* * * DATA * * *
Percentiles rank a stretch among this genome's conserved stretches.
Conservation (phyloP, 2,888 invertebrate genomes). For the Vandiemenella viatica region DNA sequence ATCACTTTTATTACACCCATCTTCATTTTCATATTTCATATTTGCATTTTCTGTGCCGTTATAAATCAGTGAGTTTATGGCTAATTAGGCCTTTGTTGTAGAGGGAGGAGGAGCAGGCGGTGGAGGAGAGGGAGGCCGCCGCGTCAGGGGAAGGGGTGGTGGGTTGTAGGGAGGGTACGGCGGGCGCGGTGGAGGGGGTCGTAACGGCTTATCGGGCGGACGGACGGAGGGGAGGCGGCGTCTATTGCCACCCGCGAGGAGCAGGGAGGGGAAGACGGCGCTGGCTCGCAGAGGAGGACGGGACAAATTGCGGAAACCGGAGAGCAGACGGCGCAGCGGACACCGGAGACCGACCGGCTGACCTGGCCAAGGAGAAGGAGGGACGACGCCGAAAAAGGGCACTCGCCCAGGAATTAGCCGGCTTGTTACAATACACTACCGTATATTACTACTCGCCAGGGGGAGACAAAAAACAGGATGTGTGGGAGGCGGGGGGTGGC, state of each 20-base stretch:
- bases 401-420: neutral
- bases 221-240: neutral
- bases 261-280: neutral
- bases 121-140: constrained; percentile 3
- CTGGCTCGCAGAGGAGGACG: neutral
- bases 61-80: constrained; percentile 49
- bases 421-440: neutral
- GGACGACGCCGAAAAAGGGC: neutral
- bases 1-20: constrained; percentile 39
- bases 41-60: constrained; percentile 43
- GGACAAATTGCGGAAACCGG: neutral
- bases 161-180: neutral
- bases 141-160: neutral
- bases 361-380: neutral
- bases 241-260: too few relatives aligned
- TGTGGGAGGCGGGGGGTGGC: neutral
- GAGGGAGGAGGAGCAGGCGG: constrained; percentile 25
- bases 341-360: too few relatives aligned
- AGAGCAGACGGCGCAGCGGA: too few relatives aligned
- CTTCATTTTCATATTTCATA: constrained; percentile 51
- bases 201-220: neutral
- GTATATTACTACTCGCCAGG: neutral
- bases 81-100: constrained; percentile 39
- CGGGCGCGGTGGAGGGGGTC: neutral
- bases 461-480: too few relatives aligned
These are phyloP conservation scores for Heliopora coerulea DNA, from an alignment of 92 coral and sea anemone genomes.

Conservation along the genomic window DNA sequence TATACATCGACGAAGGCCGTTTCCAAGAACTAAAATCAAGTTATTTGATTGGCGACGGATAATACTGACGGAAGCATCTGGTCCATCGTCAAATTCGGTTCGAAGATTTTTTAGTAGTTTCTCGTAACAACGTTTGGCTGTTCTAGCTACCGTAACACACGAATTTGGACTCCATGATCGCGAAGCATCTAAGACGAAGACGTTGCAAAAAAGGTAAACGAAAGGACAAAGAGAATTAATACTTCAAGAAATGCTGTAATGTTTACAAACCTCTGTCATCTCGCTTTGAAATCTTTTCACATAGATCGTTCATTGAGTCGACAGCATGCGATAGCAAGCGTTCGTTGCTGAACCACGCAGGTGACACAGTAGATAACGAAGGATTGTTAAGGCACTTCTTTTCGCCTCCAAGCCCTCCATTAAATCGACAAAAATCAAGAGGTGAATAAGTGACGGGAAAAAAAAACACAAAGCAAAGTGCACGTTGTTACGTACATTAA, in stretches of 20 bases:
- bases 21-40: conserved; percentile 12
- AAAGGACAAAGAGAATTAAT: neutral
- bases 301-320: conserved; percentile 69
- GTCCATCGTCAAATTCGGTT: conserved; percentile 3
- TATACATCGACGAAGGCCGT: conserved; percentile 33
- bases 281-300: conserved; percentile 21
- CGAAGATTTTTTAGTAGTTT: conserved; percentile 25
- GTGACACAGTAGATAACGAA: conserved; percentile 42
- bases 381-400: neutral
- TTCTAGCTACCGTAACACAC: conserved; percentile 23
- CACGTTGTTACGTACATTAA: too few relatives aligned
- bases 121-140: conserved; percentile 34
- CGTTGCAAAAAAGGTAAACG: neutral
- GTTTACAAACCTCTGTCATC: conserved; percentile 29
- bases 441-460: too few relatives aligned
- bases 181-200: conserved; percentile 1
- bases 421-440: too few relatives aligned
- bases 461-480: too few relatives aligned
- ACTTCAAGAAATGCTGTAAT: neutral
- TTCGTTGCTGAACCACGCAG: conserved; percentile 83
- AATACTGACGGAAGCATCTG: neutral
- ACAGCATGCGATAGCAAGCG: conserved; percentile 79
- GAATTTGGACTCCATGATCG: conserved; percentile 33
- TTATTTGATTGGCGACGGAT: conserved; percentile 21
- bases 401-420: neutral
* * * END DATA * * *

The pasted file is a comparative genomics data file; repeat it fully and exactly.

Percentiles rank a stretch among this genome's conserved stretches.
Conservation (phyloP, 2,888 invertebrate genomes). For the Vandiemenella viatica region DNA sequence ATCACTTTTATTACACCCATCTTCATTTTCATATTTCATATTTGCATTTTCTGTGCCGTTATAAATCAGTGAGTTTATGGCTAATTAGGCCTTTGTTGTAGAGGGAGGAGGAGCAGGCGGTGGAGGAGAGGGAGGCCGCCGCGTCAGGGGAAGGGGTGGTGGGTTGTAGGGAGGGTACGGCGGGCGCGGTGGAGGGGGTCGTAACGGCTTATCGGGCGGACGGACGGAGGGGAGGCGGCGTCTATTGCCACCCGCGAGGAGCAGGGAGGGGAAGACGGCGCTGGCTCGCAGAGGAGGACGGGACAAATTGCGGAAACCGGAGAGCAGACGGCGCAGCGGACACCGGAGACCGACCGGCTGACCTGGCCAAGGAGAAGGAGGGACGACGCCGAAAAAGGGCACTCGCCCAGGAATTAGCCGGCTTGTTACAATACACTACCGTATATTACTACTCGCCAGGGGGAGACAAAAAACAGGATGTGTGGGAGGCGGGGGGTGGC, state of each 20-base stretch:
- bases 401-420: neutral
- bases 221-240: neutral
- bases 261-280: neutral
- bases 121-140: constrained; percentile 3
- CTGGCTCGCAGAGGAGGACG: neutral
- bases 61-80: constrained; percentile 49
- bases 421-440: neutral
- GGACGACGCCGAAAAAGGGC: neutral
- bases 1-20: constrained; percentile 39
- bases 41-60: constrained; percentile 43
- GGACAAATTGCGGAAACCGG: neutral
- bases 161-180: neutral
- bases 141-160: neutral
- bases 361-380: neutral
- bases 241-260: too few relatives aligned
- TGTGGGAGGCGGGGGGTGGC: neutral
- GAGGGAGGAGGAGCAGGCGG: constrained; percentile 25
- bases 341-360: too few relatives aligned
- AGAGCAGACGGCGCAGCGGA: too few relatives aligned
- CTTCATTTTCATATTTCATA: constrained; percentile 51
- bases 201-220: neutral
- GTATATTACTACTCGCCAGG: neutral
- bases 81-100: constrained; percentile 39
- CGGGCGCGGTGGAGGGGGTC: neutral
- bases 461-480: too few relatives aligned
These are phyloP conservation scores for Heliopora coerulea DNA, from an alignment of 92 coral and sea anemone genomes.

Conservation along the genomic window DNA sequence TATACATCGACGAAGGCCGTTTCCAAGAACTAAAATCAAGTTATTTGATTGGCGACGGATAATACTGACGGAAGCATCTGGTCCATCGTCAAATTCGGTTCGAAGATTTTTTAGTAGTTTCTCGTAACAACGTTTGGCTGTTCTAGCTACCGTAACACACGAATTTGGACTCCATGATCGCGAAGCATCTAAGACGAAGACGTTGCAAAAAAGGTAAACGAAAGGACAAAGAGAATTAATACTTCAAGAAATGCTGTAATGTTTACAAACCTCTGTCATCTCGCTTTGAAATCTTTTCACATAGATCGTTCATTGAGTCGACAGCATGCGATAGCAAGCGTTCGTTGCTGAACCACGCAGGTGACACAGTAGATAACGAAGGATTGTTAAGGCACTTCTTTTCGCCTCCAAGCCCTCCATTAAATCGACAAAAATCAAGAGGTGAATAAGTGACGGGAAAAAAAAACACAAAGCAAAGTGCACGTTGTTACGTACATTAA, in stretches of 20 bases:
- bases 21-40: conserved; percentile 12
- AAAGGACAAAGAGAATTAAT: neutral
- bases 301-320: conserved; percentile 69
- GTCCATCGTCAAATTCGGTT: conserved; percentile 3
- TATACATCGACGAAGGCCGT: conserved; percentile 33
- bases 281-300: conserved; percentile 21
- CGAAGATTTTTTAGTAGTTT: conserved; percentile 25
- GTGACACAGTAGATAACGAA: conserved; percentile 42
- bases 381-400: neutral
- TTCTAGCTACCGTAACACAC: conserved; percentile 23
- CACGTTGTTACGTACATTAA: too few relatives aligned
- bases 121-140: conserved; percentile 34
- CGTTGCAAAAAAGGTAAACG: neutral
- GTTTACAAACCTCTGTCATC: conserved; percentile 29
- bases 441-460: too few relatives aligned
- bases 181-200: conserved; percentile 1
- bases 421-440: too few relatives aligned
- bases 461-480: too few relatives aligned
- ACTTCAAGAAATGCTGTAAT: neutral
- TTCGTTGCTGAACCACGCAG: conserved; percentile 83
- AATACTGACGGAAGCATCTG: neutral
- ACAGCATGCGATAGCAAGCG: conserved; percentile 79
- GAATTTGGACTCCATGATCG: conserved; percentile 33
- TTATTTGATTGGCGACGGAT: conserved; percentile 21
- bases 401-420: neutral